You see those green, billowing storm clouds over there? Those are bad. Not because you'll get whisked away to some annoying musical world - no, because those clouds mean that storm is particularly nasty and dangerous. It might even mean a tornado is approaching.
Green clouds have long been considered a signal of a coming tornado or hail storm by the people living in Tornado Alley, a large are of the U.S. that spans northern Texas, Oklahoma, Kansas, Nebraska, and beyond. Traditional folk wisdom says that the ominous colour of the clouds comes from all the frogs and grasshoppers the tornadoes sucked up into the sky. How ribbiting! (Crickets chirp.) But don't worry, frog and grasshopper lovers, that's obviously not what's going on with these scary water vapour behemoths.
So why the green? Youtuber and stormchaser Pecos Hank explains that it all comes down to the colour spectrum, and the way objects absorb and reflect sunlight:
Some of the biggest thunderstorms can generate areas of concentrated heavy rain and hail that look like waterfalls. Storm chasers call this the "core." Sometimes storm clouds part giving you a glimpse into the core aloft. If you're underneath the storm base, around midday, the core is often blueish or a gorgeous turquoise. But in the late afternoon and evening when most storm activity occurs, angled golden and reddish sunset light might mix with the blue precipitation core and the net effect is a greenish colour. Yellow and blue makes green!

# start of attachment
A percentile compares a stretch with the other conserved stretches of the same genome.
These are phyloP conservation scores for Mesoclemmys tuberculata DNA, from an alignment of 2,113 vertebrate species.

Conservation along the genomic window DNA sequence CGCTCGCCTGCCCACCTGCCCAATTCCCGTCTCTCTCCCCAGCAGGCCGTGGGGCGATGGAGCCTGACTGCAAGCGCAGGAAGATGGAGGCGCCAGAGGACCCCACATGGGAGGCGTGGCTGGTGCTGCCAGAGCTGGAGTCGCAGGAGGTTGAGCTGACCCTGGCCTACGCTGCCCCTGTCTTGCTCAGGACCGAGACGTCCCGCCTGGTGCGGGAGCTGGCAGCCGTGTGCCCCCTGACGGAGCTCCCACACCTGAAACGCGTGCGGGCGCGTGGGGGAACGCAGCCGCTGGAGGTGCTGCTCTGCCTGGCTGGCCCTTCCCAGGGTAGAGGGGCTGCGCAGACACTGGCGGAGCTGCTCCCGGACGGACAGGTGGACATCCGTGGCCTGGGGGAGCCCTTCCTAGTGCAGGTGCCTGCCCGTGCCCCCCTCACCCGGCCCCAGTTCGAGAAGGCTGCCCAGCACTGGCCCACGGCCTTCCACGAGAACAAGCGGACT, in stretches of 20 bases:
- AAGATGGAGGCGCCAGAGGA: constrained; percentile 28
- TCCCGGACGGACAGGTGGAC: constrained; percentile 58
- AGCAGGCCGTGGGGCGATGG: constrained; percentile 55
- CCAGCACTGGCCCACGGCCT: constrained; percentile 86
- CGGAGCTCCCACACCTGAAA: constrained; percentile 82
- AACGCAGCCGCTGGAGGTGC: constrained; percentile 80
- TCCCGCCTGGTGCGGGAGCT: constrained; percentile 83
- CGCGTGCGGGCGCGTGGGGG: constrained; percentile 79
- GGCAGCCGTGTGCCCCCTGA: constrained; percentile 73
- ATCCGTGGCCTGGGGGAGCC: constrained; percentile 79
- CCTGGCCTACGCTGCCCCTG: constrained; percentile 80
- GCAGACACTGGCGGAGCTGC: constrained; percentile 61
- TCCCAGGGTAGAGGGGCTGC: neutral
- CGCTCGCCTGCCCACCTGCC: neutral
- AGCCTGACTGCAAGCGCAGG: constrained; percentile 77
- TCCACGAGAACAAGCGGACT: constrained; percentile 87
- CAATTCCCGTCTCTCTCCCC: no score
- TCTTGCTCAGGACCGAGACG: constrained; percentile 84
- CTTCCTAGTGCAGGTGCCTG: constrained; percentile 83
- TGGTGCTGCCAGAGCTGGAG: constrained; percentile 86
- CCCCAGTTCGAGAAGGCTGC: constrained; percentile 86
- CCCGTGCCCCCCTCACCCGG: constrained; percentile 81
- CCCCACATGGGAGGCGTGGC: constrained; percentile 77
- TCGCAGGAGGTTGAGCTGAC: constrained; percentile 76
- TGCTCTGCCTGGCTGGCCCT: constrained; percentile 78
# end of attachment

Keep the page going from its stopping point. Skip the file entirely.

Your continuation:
William Beasley, professor of meteorology at the University of Oklahoma, agrees. It all comes down to the moisture particles found in these afternoon thunderstorm clouds. They absorb red light and make the scattered light appear blue. When they're set against an environment heavy red light, like a low sun during "golden hour" or a sunset, the net effect is a sort of greenish colour.
Here's the thing, though: according to physicist Craig Bohren at Pennsylvania State University, green storm clouds don't necessarily mean a tornado or hail storm is coming. Basically, a hail storm or tornado can happen with or without green clouds. That's why it's important to be prepared for such events and not only rely on what you can see.
That said, green clouds are a fairly decent predictor of severe thunderstorms in general. Green clouds are often tall clouds, says Scott Bachmeier, a meteorologist at the Cooperative Institute for Meteorological Satellite Studies at UW — Madison, and tall clouds are a major ingredient for potential hail storms and tornados.
So, while seeing green doesn't mean a tornado is coming, it does mean that a tornado could be coming. No matter what, you're in for some severe weather, friend. If you'd like to avoid heavy rain, high winds, and lightning, green skies are still a good warning sign to pack it up and get out of dodge. If you see some green clouds coming your way in the afternoon, it's time to leave the area, or at least go inside where you can easily follow your emergency plan if need be.
And if you don't have an emergency plan yet, you should make one.